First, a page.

Led Zeppelin DVD
5 stars (out of 5 stars)
Reviewed: June 6, 2003
Review by Tony BonyataTwenty-three years since they called it a day as a working band, heavy metal protagonists Led Zeppelin are still the hottest thing going. And little wonder, with their newly released live three-CD set How The West Was Won, as well as a two-DVD set running over 5-hours long, featuring the rather unimaginative title Led Zeppelin DVD, just hitting the shelves.
. Both of these releases shot out of the gate last week to claim both the number one spots in Billboard's Top 200 album charts and their Top Music Videos chart, respectively. As if those numbers weren't impressive enough, the DVD shipped quadruple platinum upon the day of its release and the CD single platinum. Not bad for a band whose lifespan only lasted from 1969 to 1980, when the untimely accidental death of drummer John Bonham caused a premature end to a band just hitting their well-seasoned stride.
How The West Was Won primarily focuses on two California shows from 1972 (June 25th from the L.A. Forum and June 27th from Long Beach Arena), and while this was, arguably, a year when vocalist Robert Plant, guitarist Jimmy Page, bassist and keyboardist John Paul Jones and drummer John Bonham were at the peak of their powers, it's also somewhat sad that it only focuses on a time in their career that has already been explored on their 1973 soundtrack The Song Remains The Same.
The DVD on the other hand, is an astounding collection of live performances that spans from when they buried their moniker as The New Yardbirds and took flight under the name Led Zeppelin in 1969 to one of their last, and most infamous, concerts at England's Knebworth Festival in 1979. All of the footage featured here has never been officially released and has been seen by very few people outside of the Zeppelin camp. While some of this material has leaked out onto the bootleg market, the unbelievable quality in both sound and vision is nothing short of breathtaking. Under the personal supervision of Jimmy Page and director Dick Carruthers, the material has been painstakingly restored, remixed and remastered in Dolby 5.1 Surround, DTS and PM Two-Channel Stereo. Of course, if that's all Greek to you, it won't matter, because it'll all make complete sense once you pop either of these gems into your DVD player and pump up the volume.
Disc One documents the band in their infancy between 1969 and 1970 - a time when they conquered entire countries with each invading tour. The bulk of this disc features an amazing concert from London's Royal Albert Hall which shows Zeppelin as a young, hungry rock band on the rise. On the strength of their second album Led Zeppelin II the band tore through early favorites "Whole Lotta Love," "What Is and What Should Never Be," and "Bring It On Home," which showcased Plant as a worthy blues harpist. Page's incendiary leads throughout early favs such as "Communication Breakdown" and the epic "Dazed and Confused," as well as the reflective instrumental number "White Summer" are documented here, proving why he's always been revered as one of the best rock guitarists of our time.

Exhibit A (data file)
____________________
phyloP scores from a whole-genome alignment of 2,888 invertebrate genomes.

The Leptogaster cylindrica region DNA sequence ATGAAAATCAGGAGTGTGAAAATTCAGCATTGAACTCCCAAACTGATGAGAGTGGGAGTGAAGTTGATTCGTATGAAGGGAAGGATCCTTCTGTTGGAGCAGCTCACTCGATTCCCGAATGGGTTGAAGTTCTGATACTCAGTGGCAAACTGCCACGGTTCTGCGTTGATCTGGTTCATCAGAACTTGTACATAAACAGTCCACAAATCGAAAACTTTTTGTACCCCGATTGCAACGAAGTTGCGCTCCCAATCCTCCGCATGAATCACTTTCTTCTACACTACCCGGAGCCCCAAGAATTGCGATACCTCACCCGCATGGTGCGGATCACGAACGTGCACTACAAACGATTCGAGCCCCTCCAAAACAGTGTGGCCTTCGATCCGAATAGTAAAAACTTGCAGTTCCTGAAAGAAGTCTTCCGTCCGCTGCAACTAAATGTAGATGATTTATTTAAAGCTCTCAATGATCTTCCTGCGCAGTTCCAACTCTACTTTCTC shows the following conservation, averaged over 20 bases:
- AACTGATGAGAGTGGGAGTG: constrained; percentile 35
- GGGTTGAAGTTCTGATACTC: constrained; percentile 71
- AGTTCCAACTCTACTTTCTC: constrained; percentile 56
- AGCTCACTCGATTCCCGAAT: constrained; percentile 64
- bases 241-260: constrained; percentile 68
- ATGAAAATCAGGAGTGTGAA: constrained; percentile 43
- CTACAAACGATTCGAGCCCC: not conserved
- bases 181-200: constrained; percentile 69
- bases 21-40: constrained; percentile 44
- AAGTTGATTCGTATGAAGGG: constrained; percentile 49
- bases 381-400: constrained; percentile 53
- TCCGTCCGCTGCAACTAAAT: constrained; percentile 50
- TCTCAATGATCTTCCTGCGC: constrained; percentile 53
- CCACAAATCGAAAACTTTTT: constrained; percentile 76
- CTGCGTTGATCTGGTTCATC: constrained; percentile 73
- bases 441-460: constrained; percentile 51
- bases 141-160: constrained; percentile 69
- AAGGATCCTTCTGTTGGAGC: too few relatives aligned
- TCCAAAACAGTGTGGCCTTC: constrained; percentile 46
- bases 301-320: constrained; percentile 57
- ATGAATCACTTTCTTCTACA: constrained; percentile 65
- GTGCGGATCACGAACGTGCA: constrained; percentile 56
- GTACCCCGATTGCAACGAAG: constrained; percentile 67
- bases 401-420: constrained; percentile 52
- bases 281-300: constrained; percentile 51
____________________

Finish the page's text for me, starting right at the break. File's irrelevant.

As if that wasn't enough, Disc One is also chockfull of extras, such as a 1969 black-and-white promo for "Communication Breakdown," proving that the band could lip-sync with the best of them, as well as a monumental 1969 performance from Danish T.V. that finds this explosive foursome at the foothills of Mount Olympus with only way to go but up.
If the material that opens Disc Two feels strangely familiar, that's because it should, since it was filmed from the same 1973 Madison Square Garden shows used for their 1976 feature film The Song Remains The Same. Songs such as "Misty Mountain Hop" from their Four Symbols album, and "The Ocean," from Houses of The Holy, were cut from the film, but are, thankfully, restored here in all their floorboard-busting metal glory. Even though the hauntingly beautiful blues of "Since I've Been Loving You" featured here was also in the film, the rather annoying edits from the movie are reduced to a minimum leaving the power of the onstage visuals to augment the aural splendor of this number.
As revelatory as everything is thus far, its the two shows that follow that finds the band comfortably relaxed in their thrones as rock royalty. The first is from London's Earl's Court in 1975 where the band is all seated for an intimate pre-Unplugged acoustic set, featuring "Going To California," "That's The Way" and "Bron Yr Aur Stomp," before the steam gets rolling again on the Delta blues-by-way-of-Shropshire number "In My Time of Dying," "Trampled Underfoot" and the three-headed rock Hydra "Stairway To Heaven."
Following Earl's Court is a show that takes on a dramatically different feel as Zeppelin stages a concert of mammoth proportions to over 400,000 people during two days at the Knebworth Festival in 1979. While detractors have claimed that this period in their live shows finds the band sloppy and deteriorating, the 50 minutes of live footage featured here should be enough to cork the blowholes of any doubters. Wearing and tearing through latter day wonderments such as "Nobody's Fault But Mine," "Sick Again," "In The Evening," "Kashmir, as well as the underrated "Achilles' Last Stand," this was obviously a band that still knew how to properly wield the hammer of the gods to the very end.
For fans of Led Zeppelin, this collection - one that visually traces the path of mere mortals to that of mythological deities - is a cause for celebration. It's been a long time, indeed!
Return to CD Reviews
Return to Menu